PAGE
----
Maybe We’ll Get Us a Calorie Czar!

Thom Lambert —  24 March 2010

Yesterday, Todd predicted that Obamacare will result in greater government involvement in heretofore private decisions that impact health. Since the government is now going to pay (via insurance subsidies) for many more Americans’ health care, it has a much stronger interest in how they live. So do we taxpayers who must pay for the government’s largesse. As Todd explained:

Once I am paying for your health insurance, I suddenly care a lot whether you … eat that Big Mac for lunch instead of the salmon salad. In today’s new America, I suddenly really care how much junk food the people making less than $88,000 eat — I pay for every Dorito that crosses their lips. … (Evidence this is our future comes from the UK, where 75% of people in a recent survey supported greater government control over individuals’ food choices.)

This need to control people’s lifestyle choices in order to constrain spending on their health care explains Section 4205 (“Nutrition Labeling of Standard Menu Items at Chain Restaurants”) of the recently enacted health care legislation. Today’s New York Times and Wall Street Journal are both reporting on this little-discussed provision of the legislation. As both papers explain, the law requires chain restaurants (20 or more outlets) to display calorie information on menus, at the order counter, and at the drive-through.

Specifically, the restaurants must display “the number of calories contained in the standard menu item, as usually prepared and offered for sale” and “a succinct statement concerning suggested daily caloric intake, as specified by the [FDA] by regulation….” In fact, the restaurants must provide the caloric content of each item on a salad bar: “[I]n the case of food sold at a salad bar … a restaurant or similar retail food establishment shall place adjacent to each food offered a sign that lists calories per displayed food item or per serving.”

I don’t know how effective this rule will be in getting people to eat more healthfully, but I suspect it will be fairly costly to implement. I’m also skeptical of the informational value of a “succinct statement concerning suggested daily caloric intake” — if such a thing is even possible. To generate a number resembling an individual’s optimal caloric intake, you would need to know, at a minimum, the person’s gender, age, height, weight, and activity level (see, e.g., these calorie calculators). I therefore can’t see how the FDA could formulate a “succinct” statement of optimal calorie levels. Of course, the folks at FDA are experts. Maybe they’ll find a way.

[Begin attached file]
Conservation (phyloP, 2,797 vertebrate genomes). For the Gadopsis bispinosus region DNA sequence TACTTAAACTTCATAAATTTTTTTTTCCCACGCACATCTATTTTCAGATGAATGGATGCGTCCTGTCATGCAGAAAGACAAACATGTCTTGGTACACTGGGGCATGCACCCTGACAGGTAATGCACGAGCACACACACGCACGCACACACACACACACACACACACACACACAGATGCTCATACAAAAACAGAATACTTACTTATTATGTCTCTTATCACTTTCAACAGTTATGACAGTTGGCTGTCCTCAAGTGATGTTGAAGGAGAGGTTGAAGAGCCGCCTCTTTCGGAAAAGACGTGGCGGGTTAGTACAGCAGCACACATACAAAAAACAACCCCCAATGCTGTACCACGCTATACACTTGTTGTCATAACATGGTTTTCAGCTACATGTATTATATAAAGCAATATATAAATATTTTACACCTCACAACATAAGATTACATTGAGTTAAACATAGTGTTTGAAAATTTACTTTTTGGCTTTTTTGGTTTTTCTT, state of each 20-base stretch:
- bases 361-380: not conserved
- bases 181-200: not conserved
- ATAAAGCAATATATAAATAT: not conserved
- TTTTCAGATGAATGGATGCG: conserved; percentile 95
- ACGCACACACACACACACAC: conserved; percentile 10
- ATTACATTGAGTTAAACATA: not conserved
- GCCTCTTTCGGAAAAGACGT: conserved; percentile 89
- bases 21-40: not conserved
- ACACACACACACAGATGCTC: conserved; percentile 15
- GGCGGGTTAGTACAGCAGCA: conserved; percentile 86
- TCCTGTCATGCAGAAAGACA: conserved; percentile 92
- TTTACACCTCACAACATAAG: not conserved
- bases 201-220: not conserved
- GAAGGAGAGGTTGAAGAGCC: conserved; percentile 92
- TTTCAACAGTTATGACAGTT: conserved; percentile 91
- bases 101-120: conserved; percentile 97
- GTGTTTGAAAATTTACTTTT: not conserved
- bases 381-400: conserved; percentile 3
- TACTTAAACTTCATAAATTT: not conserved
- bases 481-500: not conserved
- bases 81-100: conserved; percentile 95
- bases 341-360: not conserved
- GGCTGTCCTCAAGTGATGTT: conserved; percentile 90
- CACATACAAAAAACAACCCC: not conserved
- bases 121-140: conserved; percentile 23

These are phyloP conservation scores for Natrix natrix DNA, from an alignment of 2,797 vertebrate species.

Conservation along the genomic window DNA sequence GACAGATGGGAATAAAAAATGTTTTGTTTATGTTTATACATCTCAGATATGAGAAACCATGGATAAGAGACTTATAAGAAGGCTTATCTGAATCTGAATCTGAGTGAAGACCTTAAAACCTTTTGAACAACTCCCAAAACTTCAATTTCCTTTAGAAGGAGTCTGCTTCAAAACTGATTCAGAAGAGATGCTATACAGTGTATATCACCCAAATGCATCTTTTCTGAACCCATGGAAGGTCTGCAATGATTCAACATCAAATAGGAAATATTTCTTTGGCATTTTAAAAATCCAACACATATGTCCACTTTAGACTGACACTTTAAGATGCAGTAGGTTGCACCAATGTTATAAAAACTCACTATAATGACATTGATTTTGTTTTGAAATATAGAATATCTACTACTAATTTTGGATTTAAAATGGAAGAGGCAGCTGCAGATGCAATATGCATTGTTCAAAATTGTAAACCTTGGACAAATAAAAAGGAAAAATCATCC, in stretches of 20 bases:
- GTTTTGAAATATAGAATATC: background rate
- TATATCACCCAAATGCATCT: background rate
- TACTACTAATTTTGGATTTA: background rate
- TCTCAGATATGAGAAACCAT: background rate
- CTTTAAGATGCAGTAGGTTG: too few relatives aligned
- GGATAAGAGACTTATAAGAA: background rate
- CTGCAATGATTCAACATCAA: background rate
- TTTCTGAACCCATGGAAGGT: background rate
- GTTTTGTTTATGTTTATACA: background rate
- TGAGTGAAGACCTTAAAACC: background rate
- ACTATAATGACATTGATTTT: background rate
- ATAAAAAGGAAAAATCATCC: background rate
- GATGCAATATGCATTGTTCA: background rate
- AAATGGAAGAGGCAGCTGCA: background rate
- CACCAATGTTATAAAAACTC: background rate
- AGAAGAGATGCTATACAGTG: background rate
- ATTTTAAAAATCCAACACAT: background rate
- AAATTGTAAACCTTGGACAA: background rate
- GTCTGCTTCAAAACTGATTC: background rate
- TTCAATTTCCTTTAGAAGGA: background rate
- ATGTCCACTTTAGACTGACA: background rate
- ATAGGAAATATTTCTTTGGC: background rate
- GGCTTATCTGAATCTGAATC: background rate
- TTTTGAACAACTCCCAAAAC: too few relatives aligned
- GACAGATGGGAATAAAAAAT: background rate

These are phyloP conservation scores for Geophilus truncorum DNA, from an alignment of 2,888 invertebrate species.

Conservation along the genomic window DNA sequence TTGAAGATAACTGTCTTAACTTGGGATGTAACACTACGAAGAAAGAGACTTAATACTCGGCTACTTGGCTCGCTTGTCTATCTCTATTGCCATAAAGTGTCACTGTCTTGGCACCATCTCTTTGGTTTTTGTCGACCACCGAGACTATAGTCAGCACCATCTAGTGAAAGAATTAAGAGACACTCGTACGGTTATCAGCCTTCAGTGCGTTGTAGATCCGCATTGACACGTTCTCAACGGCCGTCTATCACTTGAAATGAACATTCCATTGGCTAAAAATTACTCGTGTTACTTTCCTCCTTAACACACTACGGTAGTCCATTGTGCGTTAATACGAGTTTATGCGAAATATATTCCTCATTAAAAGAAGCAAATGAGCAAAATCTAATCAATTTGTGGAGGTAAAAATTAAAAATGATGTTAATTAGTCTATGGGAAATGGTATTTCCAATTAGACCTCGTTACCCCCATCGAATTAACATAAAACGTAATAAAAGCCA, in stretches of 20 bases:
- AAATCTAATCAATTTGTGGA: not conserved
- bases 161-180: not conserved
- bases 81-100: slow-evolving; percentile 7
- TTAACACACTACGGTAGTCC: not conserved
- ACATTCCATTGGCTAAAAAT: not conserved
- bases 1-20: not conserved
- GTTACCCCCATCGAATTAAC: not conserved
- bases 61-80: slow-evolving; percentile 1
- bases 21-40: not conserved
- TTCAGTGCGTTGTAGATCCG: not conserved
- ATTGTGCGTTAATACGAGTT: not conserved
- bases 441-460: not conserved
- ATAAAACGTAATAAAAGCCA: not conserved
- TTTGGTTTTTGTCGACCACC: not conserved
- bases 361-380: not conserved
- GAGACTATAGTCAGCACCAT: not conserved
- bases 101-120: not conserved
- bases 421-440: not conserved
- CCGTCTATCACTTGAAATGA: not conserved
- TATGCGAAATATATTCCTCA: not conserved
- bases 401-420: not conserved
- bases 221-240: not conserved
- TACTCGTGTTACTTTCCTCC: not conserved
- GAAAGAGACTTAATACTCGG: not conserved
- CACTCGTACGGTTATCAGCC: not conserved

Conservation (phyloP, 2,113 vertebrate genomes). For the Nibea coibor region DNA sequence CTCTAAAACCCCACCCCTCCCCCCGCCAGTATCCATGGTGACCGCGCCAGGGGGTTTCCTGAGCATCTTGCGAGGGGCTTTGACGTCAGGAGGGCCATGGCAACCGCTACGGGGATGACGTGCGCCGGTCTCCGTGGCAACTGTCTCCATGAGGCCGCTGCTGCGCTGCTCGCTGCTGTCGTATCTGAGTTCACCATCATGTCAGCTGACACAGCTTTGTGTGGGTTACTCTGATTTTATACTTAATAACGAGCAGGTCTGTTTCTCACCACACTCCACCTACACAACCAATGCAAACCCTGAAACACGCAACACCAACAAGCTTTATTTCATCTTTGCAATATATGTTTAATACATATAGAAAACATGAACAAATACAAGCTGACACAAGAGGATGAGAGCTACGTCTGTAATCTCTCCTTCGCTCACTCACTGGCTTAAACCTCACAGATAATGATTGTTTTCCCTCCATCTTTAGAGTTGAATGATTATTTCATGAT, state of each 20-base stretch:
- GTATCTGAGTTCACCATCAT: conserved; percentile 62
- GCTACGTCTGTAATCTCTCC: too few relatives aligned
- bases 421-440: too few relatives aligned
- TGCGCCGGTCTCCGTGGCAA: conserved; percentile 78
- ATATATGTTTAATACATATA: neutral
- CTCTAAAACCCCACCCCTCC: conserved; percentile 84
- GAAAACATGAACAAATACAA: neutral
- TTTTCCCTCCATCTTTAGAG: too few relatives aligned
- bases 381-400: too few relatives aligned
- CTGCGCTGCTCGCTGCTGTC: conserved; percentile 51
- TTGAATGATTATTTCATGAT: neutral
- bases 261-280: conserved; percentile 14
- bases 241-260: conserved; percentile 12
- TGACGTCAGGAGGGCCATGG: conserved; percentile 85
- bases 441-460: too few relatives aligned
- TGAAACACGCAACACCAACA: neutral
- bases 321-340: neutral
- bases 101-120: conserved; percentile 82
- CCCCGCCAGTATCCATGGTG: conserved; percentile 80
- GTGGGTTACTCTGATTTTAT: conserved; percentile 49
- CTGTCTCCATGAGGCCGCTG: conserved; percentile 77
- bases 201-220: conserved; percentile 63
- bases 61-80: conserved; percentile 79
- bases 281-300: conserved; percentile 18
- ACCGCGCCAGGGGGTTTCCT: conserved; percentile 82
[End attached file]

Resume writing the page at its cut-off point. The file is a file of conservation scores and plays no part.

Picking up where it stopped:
There has been some talk recently about whether the Obama administration has given up on the “libertarian paternalist” approach advocated by regulatory chief (and Nudge co-author) Cass Sunstein. Section 4205 suggests that it hasn’t.

While I’m skeptical that it will work, I sure hope it does. Otherwise, our dear leaders are likely to jettison the libertarian part of their libertarian-paternalism, and those nudges will become shoves.

Thom Lambert


I am a law professor at the University of Missouri Law School. I teach antitrust law, business organizations, and contracts. My scholarship focuses on regulatory theory, with a particular emphasis on antitrust.

2 responses to Maybe We’ll Get Us a Calorie Czar!


    While I understand the sentiment about the value of information disclosure, antitrust guy, consider what the drive in menu at a typical fast food place will have to look like in order to provide caloric details on every single item (presumably in a legible font size). Do you really believe such information is that valuable and, at that point in the consumption decision, likely to have a meaningful impact?

    On the other hand, the health care proposal completely ignores the real information disclosure problem in the health care market, and that is the opacity of price information for the cost of care itself. Forget insurance prices. Getting some price transparency at the provider level would have much more significant effects on lowering cost of care than will having places that serve food everyone knows is less healthy post just how less healthy it is.

    antitrust guy 25 March 2010 at 8:50 am

    I have a hard time challenging the value of information disclosure in a market economy.

    Sure, we could leave it to the free market to provide information or not, but as things go this is far less worrisome than more interventionist approaches.